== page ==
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The following is my code, i intend to calculate how many times a list is modified, but the count seems to be wrong, my code is shown below:

t=(0,999999,"state")

cachLine = []

for x in range(0,2):
    cachLine.append(t);

cache = []
for x in range(0,1):
    cache.append(cachLine)

cacheList = []

for x in range(0,8):
    cacheList.append(cache)

count=0

for cacheI,cache in enumerate(cacheList):
    for clI,cl in enumerate(cache):
        for bI,(valid, address, state) in enumerate(cl):

            if state =='state': 
                cacheList[cacheI][clI][bI] = (valid, address,'invalid')
                count +=1
print(count)

The count is 2 in this case, which is not as expected, it should be 16

However, if i change the order of the count+=1 to

for cacheI,cache in enumerate(cacheList):
    for clI,cl in enumerate(cache):
        for bI,(valid, address, state) in enumerate(cl):
            count +=1    
            if state =='state': 
                cacheList[cacheI][clI][bI] = (valid, address,'invalid')

print(count)

I get the correct count of 16. In any of the two case, i get an output of cacheList:

[[[(0, 999999, 'invalid'), (0, 999999, 'invalid')]], [[(0, 999999, 'invalid'), (0, 999999, 'invalid')]], [[(0, 999999, 'invalid'), (0, 999999, 'invalid')]], [[(0, 999999, 'invalid'), (0, 999999, 'invalid')]], [[(0, 999999, 'invalid'), (0, 999999, 'invalid')]], [[(0, 999999, 'invalid'), (0, 999999, 'invalid')]], [[(0, 999999, 'invalid'), (0, 999999, 'invalid')]], [[(0, 999999, 'invalid'), (0, 999999, 'invalid')]]]

which is 16 of tuples (0, 999999, 'invalid').

What is wrong with count in the first code?

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3 Answers 3

You should copy your lists before appending them:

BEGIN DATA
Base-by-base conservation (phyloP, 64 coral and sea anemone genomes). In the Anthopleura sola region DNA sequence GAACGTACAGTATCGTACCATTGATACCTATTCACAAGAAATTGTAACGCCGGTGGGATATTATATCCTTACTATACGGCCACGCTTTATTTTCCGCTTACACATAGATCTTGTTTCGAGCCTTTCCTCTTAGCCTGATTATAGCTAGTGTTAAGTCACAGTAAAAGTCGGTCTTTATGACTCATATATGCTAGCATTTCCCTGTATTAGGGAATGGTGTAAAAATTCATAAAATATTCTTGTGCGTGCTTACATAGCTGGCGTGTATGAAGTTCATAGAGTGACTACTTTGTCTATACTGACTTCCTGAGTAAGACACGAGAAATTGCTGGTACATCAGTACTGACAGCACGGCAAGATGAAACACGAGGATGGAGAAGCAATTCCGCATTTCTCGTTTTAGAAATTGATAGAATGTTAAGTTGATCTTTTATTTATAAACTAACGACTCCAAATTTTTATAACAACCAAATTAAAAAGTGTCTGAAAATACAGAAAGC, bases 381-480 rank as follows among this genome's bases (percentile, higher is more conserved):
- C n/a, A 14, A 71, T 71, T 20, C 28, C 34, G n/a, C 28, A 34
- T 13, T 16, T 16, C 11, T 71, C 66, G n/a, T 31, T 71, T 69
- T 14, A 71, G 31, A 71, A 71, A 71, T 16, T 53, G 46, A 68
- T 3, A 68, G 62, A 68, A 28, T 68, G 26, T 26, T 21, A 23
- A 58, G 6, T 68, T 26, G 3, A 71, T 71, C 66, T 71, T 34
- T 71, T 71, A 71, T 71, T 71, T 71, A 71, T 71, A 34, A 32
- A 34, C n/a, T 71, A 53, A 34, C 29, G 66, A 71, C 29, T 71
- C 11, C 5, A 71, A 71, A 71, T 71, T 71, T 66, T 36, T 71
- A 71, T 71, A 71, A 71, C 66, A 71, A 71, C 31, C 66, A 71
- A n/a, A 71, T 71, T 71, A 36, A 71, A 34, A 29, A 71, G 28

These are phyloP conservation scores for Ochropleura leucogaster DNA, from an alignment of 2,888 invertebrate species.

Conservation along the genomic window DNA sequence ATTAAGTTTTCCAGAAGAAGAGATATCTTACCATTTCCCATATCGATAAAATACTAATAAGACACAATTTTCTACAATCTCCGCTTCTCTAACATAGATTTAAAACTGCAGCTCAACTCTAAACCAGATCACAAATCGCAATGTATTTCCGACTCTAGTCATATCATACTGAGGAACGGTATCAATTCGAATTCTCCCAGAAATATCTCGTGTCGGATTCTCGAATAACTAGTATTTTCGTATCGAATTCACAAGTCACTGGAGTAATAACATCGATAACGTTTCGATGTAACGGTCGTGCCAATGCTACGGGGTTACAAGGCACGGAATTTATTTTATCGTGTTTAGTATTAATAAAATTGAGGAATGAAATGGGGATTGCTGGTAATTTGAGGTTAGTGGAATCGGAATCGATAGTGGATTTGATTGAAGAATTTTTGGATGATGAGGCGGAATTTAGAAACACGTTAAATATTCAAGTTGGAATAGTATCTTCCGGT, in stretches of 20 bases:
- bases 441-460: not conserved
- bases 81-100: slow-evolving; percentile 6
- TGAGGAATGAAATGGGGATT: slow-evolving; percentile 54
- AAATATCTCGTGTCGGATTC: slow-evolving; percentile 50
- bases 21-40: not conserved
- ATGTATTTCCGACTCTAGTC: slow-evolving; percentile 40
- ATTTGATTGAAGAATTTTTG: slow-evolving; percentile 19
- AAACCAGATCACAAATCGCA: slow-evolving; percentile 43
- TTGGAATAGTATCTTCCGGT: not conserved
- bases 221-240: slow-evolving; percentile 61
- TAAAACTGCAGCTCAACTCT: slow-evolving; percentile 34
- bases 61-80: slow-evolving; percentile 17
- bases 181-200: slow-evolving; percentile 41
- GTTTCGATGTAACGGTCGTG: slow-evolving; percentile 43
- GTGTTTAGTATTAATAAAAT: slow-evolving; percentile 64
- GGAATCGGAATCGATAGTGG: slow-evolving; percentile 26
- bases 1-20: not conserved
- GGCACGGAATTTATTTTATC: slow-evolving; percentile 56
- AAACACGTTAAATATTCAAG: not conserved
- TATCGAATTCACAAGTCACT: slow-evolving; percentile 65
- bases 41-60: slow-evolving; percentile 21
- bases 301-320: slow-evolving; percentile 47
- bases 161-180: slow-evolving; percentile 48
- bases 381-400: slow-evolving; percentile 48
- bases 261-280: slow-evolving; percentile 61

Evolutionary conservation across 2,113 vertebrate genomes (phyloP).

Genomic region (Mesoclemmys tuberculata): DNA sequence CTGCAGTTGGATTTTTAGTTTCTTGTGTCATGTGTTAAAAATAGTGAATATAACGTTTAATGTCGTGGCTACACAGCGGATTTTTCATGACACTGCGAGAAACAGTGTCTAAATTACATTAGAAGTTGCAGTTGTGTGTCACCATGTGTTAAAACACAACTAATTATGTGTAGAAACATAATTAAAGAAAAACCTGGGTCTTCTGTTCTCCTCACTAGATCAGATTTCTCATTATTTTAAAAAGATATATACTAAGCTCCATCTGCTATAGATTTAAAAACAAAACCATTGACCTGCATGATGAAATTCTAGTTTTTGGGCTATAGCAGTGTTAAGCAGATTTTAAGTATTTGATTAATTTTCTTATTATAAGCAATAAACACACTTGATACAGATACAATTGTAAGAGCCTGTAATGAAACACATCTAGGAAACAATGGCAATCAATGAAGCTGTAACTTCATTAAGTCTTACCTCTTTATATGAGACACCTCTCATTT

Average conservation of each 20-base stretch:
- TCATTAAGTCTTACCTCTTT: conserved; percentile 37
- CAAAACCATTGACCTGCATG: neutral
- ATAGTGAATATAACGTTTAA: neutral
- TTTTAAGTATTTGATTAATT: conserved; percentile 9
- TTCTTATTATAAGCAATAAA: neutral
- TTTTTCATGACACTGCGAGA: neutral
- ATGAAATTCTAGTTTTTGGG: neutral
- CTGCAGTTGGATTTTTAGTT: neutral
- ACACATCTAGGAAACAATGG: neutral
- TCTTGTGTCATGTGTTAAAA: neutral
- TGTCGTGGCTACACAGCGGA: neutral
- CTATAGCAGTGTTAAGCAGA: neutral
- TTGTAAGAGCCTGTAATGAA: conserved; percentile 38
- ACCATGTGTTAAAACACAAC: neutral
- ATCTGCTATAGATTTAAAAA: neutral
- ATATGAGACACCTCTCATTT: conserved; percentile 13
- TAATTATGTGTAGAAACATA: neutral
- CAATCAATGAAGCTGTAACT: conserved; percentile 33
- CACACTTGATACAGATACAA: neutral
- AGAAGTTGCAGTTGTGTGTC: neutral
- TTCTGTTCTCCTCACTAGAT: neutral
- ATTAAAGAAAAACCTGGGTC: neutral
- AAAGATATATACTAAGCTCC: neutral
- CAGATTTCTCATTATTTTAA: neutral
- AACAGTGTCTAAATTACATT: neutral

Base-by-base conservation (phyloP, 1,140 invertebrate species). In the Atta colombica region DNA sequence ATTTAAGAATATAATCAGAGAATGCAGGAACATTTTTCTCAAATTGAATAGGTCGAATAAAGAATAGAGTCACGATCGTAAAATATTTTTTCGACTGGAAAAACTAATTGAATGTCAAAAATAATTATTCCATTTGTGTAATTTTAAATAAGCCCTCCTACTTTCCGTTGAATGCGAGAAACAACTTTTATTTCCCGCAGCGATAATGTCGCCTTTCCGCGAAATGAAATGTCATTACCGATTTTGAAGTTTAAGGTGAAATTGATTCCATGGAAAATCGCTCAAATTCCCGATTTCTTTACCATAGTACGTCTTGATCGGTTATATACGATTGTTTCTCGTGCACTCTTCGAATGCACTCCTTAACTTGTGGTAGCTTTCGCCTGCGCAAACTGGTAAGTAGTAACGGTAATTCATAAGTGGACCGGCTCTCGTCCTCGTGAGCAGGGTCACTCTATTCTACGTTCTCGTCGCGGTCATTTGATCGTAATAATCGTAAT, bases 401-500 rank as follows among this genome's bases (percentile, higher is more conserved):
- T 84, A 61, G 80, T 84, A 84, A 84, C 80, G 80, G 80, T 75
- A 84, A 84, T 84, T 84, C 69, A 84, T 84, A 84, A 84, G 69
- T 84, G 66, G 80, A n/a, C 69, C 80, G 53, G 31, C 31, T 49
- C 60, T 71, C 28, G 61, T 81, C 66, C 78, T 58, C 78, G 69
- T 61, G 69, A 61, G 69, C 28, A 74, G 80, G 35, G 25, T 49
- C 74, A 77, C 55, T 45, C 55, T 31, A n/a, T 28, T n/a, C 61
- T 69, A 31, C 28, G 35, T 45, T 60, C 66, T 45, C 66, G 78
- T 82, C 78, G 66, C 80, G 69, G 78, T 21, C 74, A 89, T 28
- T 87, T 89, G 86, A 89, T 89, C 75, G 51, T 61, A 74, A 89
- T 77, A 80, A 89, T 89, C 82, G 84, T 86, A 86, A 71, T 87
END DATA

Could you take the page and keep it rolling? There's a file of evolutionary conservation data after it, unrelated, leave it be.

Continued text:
import copy

cache = []
for x in range(0,1):
    cache.append(copy.deepcopy(cachLine))

cacheList = []

for x in range(0,8):
    cacheList.append(copy.deepcopy(cache))
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Curious...

If you change "state" to anything else, for example State, foo or xyzzy, it works and you don't get the "invalid" fields in cacheList.

It appears "state" is a keyword or named parameter somewhere inside enumerate and something gets broken. Not sure if this helps at all.

Hannu

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In your code, you append 8 time the SAME cache, containing the SAME cacheline. Your cacheList ultimately contains a bunch of reference to the exact same objet: a list of two tuples

So the first time you call cacheList[cacheI][clI][bI] = (valid, address,'invalid'), you modify this common object. count = 1 and each cacheline is now:

[(0,999999,"state"), (0,999999,"invalid")]

After the second time, count = 2 and cacheline is:

[(0,999999,"invalid"), (0,999999,"invalid")]

After the first completion of your innerloop, every "state" has turned into "invalid". Therefore, your count stops at 2.

The solution is indeed to use the copy module, as it will create new objects, instead of just passing a reference.

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